The Doctor found that almost half (48 per cent) HTTs or their equivalent have struggled with vacancy rates of double the national average in the past three years.
Camden and Islington NHS Foundation Trust says it is addressing high vacancy rates after seeing them rise in one of its teams from 15 per cent in 2017/18 to 32 per cent last year.
Fifty-eight per cent of posts in Dorset Healthcare University NHS Foundation Trust’s connection team were unfilled last year. The average vacancy rate in England for medical and nursing staff is 10 per cent.
In Birmingham and Solihull, many posts in its HTT were unfilled, in part, for the ‘unattractive working conditions’, frontline staff told the coroner.
Services are operating caseloads significantly beyond their recognised capacityReport into Mr Abbott's death
But perhaps the starkest finding of the investigation is the widespread lack of section 140 backstop beds in the NHS.
Section 140 of the Mental Health Act requires all CCGs to have arrangements for beds in urgent situations.
Birmingham and Solihull CCG had been chased for four years to put them in place by the consultant forensic psychiatrist who gave evidence at Mr Abbott’s inquest, the coroner heard.
Concerns about the lack of section 140 arrangements nationally have been raised by the CQC (Care Quality Commission) repeatedly, and by consultant psychiatrist Professor Sir Simon Wessely in his review of the Mental Health Act in 2018. More recently, in May 2020, NHS England urged mental healthcare ‘systems’ to get them in place in anticipation of additional pressures from COVID-19.
Lack of arrangements
The investigation has, however, found that vast swathes of the population of England, some 33 million people, live in areas where their CCGs could not point to their policies for these backstop beds.
Of the 100 CCGs which responded, only 12 said they could point to one in place. Six had one in draft. While most CCGs said arrangements were in the hands of the mental health trusts they commissioned, the NHS and the MHA code of practice is clear that they must be involved. Birmingham and Solihull CCG now has a policy for section 140 beds, it confirmed in its FoI response.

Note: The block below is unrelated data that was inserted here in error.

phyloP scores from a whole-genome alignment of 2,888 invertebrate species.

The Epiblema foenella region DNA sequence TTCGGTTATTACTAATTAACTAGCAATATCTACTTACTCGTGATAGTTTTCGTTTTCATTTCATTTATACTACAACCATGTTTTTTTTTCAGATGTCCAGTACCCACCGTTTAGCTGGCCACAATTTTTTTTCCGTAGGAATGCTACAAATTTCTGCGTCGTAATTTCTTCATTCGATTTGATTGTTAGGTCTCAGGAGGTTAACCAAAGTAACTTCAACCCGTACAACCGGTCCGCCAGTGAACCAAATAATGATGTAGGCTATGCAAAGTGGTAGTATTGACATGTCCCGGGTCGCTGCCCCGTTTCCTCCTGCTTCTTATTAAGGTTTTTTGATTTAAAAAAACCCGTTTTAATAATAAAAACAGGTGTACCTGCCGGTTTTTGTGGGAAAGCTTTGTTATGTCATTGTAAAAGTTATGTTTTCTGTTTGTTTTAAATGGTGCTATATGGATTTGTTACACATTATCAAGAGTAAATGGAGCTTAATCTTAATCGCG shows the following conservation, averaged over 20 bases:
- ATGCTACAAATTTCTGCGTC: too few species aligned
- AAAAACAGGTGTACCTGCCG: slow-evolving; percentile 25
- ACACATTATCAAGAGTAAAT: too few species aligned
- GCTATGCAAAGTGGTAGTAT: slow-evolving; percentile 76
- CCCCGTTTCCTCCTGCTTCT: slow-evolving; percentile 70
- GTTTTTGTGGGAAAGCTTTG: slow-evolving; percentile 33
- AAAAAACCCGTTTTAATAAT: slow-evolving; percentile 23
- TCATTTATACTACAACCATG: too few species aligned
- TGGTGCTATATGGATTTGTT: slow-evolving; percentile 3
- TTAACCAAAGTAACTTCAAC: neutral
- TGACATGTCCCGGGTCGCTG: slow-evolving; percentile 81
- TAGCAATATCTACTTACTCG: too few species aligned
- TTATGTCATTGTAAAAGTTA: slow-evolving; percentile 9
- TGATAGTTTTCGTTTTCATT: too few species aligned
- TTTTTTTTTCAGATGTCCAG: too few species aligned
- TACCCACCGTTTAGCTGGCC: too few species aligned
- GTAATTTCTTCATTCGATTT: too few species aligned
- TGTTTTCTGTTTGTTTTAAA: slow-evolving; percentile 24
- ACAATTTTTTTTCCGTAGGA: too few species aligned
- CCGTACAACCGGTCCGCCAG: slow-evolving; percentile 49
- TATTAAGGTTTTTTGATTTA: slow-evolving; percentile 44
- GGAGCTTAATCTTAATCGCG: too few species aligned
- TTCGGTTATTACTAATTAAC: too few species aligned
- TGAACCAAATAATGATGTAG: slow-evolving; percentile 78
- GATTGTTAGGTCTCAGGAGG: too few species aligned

Available beds at BSMHFT have, however, decreased since the coroners’ intervention, as the number of patients it sends to other hospitals ‘out of area’ soared by 161 per cent since 2018, the year Mr Abbott was killed. ‘Extremely concerning’ levels of patients waiting for beds have been reported at the trust as recently as October in the trade publication, the Health Service Journal.
Birmingham and Solihull CCG has no plans to increase its ‘bed stock’ in the next three years, its FoI response says.
The CCG had been ‘unable to validate a link between funding and the deaths’, NHS England told Birmingham and Solihull coroners in its response in 2019. In a joint response with the trust, Birmingham City Council, and the West Midlands Police, the CCG says it had in fact ‘exceeded’ the NHS ‘mental health investment standard’ since its inception.
A spokesperson for BSMHFT says: ‘In light of both increasing demand, and the complexity of patients’ needs we are working hard with our partners to create a mental health system that addresses the demand and capacity issues we are facing.’